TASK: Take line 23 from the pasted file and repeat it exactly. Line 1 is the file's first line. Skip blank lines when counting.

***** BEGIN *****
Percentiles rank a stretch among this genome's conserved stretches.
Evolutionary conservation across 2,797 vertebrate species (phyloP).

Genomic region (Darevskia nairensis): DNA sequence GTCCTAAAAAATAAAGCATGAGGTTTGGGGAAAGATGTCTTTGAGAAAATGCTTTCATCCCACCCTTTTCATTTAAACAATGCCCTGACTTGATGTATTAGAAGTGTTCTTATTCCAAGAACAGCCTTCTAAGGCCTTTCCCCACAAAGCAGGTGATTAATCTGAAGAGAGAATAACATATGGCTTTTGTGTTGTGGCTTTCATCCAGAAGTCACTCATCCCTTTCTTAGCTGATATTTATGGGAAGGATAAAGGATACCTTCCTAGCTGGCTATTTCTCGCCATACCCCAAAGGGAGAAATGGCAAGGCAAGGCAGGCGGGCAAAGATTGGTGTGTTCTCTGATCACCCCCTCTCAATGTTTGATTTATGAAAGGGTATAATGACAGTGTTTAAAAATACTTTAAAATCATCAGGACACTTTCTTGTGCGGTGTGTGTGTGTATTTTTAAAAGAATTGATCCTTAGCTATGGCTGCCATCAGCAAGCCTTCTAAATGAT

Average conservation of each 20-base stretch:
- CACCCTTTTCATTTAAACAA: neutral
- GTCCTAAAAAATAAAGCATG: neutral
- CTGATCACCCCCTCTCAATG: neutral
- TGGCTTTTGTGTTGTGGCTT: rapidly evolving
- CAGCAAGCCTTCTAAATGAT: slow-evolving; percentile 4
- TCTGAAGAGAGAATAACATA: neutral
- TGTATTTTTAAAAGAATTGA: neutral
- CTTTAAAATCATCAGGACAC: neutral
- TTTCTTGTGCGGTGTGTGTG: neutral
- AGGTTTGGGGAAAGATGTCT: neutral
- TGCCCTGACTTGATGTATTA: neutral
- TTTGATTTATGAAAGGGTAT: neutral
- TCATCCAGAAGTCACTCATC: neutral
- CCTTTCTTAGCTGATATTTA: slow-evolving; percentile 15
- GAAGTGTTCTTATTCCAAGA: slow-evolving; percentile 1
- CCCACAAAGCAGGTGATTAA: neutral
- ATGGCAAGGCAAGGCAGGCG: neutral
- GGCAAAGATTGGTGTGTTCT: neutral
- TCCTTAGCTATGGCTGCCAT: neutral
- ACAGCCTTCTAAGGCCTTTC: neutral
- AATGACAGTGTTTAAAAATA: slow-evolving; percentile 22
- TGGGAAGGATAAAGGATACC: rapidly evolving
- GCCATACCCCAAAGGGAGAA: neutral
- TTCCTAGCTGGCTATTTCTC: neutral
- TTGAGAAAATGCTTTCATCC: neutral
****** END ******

- TCCTTAGCTATGGCTGCCAT: neutral